To my knowledge, the case that you linked to was not about the individual abortions but about Tiller’s financial ties with the person who made the second opinions.
There were plans to persecute Tiller earlier for the abortions as such, but I believe that they were corruptly obstructed.
I have no particular opinions about the Tiller murder other than I have already stated: I don’t condone it, and I think that it could be a result of a chain of many corrupt intances related to abortion practice, that lead to an energetical inbalance within society. Regarding it as an act of terrorism, as you suggest, is really not going to help solve the unclarity of the late-term abortion practice.



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Charm

posted June 4, 2009 at 3:17 pm


I could never have an abortion, not because I think it’s murder, I just couldn’t make the decision to end a life growing inside me. I love my daughter, and I love being a mother.
Having said that, I fully support a woman’s right to make that decision, and NOBODY has the right to tell her otherwise. No government, no church, and certainly no man.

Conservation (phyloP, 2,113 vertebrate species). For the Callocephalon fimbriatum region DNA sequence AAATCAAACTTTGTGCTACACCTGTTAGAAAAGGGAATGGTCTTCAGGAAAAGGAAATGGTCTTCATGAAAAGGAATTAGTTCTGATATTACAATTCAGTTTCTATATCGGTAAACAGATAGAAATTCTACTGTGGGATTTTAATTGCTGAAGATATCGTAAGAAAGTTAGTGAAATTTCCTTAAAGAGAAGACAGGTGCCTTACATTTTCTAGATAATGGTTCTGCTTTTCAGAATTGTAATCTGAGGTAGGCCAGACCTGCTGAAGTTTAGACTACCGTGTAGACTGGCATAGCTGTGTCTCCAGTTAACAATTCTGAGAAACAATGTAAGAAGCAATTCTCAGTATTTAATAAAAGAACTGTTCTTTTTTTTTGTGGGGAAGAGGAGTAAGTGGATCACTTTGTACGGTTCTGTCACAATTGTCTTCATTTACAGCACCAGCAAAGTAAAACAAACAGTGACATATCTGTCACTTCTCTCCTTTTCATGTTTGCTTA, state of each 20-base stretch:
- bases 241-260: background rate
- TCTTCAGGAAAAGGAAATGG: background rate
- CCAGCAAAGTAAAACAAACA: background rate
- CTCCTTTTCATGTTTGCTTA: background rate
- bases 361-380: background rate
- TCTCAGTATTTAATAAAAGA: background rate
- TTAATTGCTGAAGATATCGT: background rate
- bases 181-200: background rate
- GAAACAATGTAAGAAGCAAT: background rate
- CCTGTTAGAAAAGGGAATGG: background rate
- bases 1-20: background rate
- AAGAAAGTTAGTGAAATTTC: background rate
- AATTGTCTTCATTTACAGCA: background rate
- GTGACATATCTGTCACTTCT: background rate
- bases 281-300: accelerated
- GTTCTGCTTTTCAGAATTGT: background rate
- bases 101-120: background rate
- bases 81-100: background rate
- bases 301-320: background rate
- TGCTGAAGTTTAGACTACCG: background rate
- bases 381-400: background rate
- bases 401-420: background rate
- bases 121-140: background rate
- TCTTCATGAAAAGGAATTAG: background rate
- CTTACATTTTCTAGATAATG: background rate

Because the rest of her life is HER life. Who will be there when the baby is crying at night, or when she can’t afford to feed the baby, or she has to live in a run down neighbourhood because she can’t afford better? Who will be paying the child’s medical bills, or dental bills? Who will be her support on those days when she just feels like she can’t do it anymore, and please don’t say “god” because that is no comfort to a mom who is saddled with a child she didn’t want, and is ill prepared to take care of.
We don’t know who will be there, but we know who won’t be. You. All those caring Christians who insisted that she have this child, this unwanted child. You won’t be there to offer her a helping hand, socialised medicine, free daycare, a supportive shoulder to cry on, or lend a hand. Shel’ll be struggling and alone, but for the child she didn’t want, and one whose life she will likely make a misery. I know this because I was that child.
It is because I have been through a pregnancy, and nearly lost that child during that pregnancy that I can say this. I don’t believe that any woman makes that decision lightly, and I believe that any woman who has made this choice has felt it weigh on her for the rest of her life, but who are we to judge her, and why should she have to die at the hands of a back alley butcher for having made this choice.